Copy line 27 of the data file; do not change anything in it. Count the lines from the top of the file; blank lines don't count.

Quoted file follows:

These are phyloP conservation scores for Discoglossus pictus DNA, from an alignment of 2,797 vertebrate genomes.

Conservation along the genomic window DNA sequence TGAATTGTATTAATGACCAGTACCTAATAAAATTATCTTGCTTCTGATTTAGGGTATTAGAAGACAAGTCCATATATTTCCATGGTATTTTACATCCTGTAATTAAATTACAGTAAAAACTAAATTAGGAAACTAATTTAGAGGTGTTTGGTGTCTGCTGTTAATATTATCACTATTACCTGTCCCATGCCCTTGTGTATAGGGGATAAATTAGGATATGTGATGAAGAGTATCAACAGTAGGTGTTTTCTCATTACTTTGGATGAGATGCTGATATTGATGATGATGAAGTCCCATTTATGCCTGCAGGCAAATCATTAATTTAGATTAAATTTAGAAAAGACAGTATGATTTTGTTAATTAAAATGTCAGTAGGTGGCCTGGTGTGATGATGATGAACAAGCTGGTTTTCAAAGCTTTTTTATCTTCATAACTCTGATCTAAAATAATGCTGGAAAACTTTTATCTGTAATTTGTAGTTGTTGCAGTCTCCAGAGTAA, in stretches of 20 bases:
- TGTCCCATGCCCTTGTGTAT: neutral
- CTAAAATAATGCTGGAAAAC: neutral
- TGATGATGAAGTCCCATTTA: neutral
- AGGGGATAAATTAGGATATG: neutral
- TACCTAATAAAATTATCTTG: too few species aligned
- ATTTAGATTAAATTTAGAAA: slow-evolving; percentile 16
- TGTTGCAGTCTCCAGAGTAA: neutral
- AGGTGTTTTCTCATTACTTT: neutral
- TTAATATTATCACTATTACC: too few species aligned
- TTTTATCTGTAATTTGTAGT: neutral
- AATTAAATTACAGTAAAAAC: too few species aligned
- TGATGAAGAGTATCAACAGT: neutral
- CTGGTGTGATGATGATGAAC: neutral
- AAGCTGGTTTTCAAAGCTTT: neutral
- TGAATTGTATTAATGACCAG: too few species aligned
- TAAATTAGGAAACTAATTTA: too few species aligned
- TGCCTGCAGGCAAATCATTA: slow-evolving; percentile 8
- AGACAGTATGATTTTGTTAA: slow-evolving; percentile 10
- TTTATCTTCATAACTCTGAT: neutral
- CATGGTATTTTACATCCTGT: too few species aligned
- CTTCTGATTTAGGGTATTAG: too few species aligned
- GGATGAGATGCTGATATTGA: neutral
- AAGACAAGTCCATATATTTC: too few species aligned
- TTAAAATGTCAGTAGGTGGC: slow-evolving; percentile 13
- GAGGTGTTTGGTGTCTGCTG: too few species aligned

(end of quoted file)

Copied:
- GAGGTGTTTGGTGTCTGCTG: too few species aligned